Kelly is also well-liked by Jared Kush­ner, Trump’s son-in-law and se­nior ad­viser. Kush­ner has de­scribed him to as­so­ciates as the kind of fig­ure he’d like to see have more say in the ad­min­is­tra­tion.

Sen. Lind­sey Gra­ham, R-S.C., a fre­quent Trump critic, said that, as home­land se­cu­rity chief, Kelly has “been very ef­fec­tive in en­gag­ing mem­bers of Congress and com­mu­ni­cat­ing a co­her­ent mes­sage for the pres­i­dent.”

“Sec­re­tary Kelly is one of the strong­est and most nat­u­ral lead­ers I’ve ever known,” Gra­ham said.

Yet at least one Trump ad­viser was op­posed to the choice, ar­gu­ing that Kelly did not have the po­lit­i­cal back­ground for the job.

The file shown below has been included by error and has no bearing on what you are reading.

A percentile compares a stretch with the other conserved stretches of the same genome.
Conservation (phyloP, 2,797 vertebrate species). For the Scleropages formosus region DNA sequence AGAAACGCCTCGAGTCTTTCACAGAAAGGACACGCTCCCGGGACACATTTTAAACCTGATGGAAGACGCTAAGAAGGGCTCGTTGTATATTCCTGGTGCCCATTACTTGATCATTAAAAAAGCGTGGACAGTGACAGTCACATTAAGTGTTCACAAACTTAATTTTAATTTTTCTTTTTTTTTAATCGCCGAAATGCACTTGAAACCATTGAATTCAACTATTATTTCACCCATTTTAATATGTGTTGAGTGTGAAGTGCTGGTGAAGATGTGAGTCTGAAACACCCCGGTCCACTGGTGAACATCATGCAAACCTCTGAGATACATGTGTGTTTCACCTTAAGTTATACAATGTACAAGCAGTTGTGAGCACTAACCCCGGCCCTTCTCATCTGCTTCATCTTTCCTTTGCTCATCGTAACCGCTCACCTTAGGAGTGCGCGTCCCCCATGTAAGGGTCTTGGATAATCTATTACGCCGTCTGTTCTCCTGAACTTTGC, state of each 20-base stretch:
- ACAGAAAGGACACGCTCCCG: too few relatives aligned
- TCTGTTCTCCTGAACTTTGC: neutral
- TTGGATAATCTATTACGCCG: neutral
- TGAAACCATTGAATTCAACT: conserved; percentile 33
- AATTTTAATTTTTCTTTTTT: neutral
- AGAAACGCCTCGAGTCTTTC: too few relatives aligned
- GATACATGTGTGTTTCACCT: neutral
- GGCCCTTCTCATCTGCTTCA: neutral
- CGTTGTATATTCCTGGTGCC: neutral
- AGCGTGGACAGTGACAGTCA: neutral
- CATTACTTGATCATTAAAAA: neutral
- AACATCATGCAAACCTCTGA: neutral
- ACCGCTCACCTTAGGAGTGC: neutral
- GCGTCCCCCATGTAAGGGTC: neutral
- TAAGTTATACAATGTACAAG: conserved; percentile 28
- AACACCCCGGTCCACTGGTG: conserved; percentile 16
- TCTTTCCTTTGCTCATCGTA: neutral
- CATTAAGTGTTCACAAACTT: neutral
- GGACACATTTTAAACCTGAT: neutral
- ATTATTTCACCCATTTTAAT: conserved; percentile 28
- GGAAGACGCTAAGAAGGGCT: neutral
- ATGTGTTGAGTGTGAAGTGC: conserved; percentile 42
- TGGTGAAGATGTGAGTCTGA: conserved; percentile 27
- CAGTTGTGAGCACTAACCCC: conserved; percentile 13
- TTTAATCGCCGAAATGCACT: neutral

“The pres­i­dent needs some­one who un­der­stands the Trump con­stituency as his chief of staff, some­one who has both ad­min­is­tra­tive skills and po­lit­i­cal savvy,” said Roger Stone, Trump’s off-and-on ad­viser, an­tic­i­pat­ing Kelly’s se­lec­tion be­fore the an­nounce­ment was made.

In­for­ma­tion for this ar­ti­cle was con­trib­uted by Peter Baker, Mag­gie Haberman and Julie Hirschfeld Davis of The New

York Times; by Abby Phillip and Robert Costa of The Wash­ing­ton

Post; and by Jonathan Lemire, Jill Colvin, Cather­ine Lucey, Vi­vian Salama, Steve Peo­ples and Lau­rie Kell­man of The As­so­ci­ated Press.

AP/EVAN VUCCI

Reince Priebus heads to Air Force One on Fri­day at An­drews Air Force Base in Mary­land.

AP/SU­SAN WALSH

Pres­i­dent Don­ald Trump, shown with Home­land Se­cu­rity Sec­re­tary John Kelly in May at the Coast Guard Academy com­mence­ment in New Lon­don, Conn., named Kelly as his new chief of staff Fri­day.